Last week, the SEC voted 2-1 regarding new (proposed) amendments to the proxy rules that would require the conflicting players in contested director elections to use a single, universal proxy card.
Currently, in contested “proxy fights” the issuer and the activist (dissident) separately mail proxy card to shareholders – and those individual cards list only their own director nominees.
And that’s the root of this underlying concern. Voting shareholders can only use either the issuer-provided proxy card or the activist-provided proxy card… but not both. They can’t split their vote between the two cards. They cannot vote for Director A on the issuer card and Director B on the dissident card.
Shareholders who physically attended the annual shareholder meeting can (in most cases) cross “party lines” and vote for candidates from either side of a contested election. In context to THIS November think #TrumpKaine or #ClintonPence. This proposal levels the ballot box.
The areas of the new proposal of most practical interest to Vintage (as a proxy production/printer) is the mailing deadlines of the cards and the design points. Per the SEC…”To help ensure that universal proxies clearly and fairly present information so that shareholders can effectively exercise their voting rights, the proposed rule would include the following presentation and formatting requirements for all universal proxy cards used in contested elections:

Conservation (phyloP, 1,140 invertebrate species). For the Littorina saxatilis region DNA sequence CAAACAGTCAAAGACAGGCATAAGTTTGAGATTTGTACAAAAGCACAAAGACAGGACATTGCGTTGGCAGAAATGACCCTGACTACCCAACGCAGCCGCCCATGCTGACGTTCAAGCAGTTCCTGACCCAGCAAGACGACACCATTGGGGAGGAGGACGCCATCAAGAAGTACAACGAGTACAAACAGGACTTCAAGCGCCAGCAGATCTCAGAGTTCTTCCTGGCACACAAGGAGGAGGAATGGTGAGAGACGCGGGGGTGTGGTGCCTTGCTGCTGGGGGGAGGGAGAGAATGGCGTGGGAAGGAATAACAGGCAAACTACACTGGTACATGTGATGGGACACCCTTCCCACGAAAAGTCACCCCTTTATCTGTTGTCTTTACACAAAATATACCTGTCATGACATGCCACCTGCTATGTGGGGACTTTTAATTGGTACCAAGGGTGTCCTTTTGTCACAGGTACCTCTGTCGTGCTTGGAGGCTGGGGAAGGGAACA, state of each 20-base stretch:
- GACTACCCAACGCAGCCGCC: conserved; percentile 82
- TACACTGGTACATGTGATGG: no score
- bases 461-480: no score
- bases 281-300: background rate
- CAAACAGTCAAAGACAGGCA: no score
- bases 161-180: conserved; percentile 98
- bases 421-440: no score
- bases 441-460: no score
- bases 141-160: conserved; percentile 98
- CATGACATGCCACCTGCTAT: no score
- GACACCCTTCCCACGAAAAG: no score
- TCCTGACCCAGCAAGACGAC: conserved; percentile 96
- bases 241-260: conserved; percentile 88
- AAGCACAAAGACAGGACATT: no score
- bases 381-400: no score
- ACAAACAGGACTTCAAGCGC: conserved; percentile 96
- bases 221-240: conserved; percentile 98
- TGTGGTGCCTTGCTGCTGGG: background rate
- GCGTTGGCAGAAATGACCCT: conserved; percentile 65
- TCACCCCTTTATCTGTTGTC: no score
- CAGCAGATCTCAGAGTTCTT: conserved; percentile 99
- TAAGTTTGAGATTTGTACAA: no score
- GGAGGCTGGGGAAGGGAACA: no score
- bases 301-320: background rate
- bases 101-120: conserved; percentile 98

- The proxy card must clearly distinguish between registrant nominees, dissident nominees, and any proxy access nominees
- Within each group of nominees, the nominees must be listed in alphabetical order by last name on the proxy card
- The same font type, style and size must be used to present all nominees on the proxy card
- The proxy card must prominently disclose the maximum number of nominees for which authority to vote can be granted
- The proxy card must indicate in bold-face type whether or not it is solicited on behalf of the registrant’s board of directors or, if solicited on behalf of some other person, the identity of such person”
Click here to read the SEC’s full proposed amendments. As with most SEC proposals, the amendment is now open for a 60-day comment period. As you will read, the SEC has 105 question units ranging from the tactical vocabulary to presentation format
Currently, there is no consensus among lawmakers or proxy pundits as to whether this will increase or decrease the possibility of proxy fights or favor the issuer or the activist in those fights.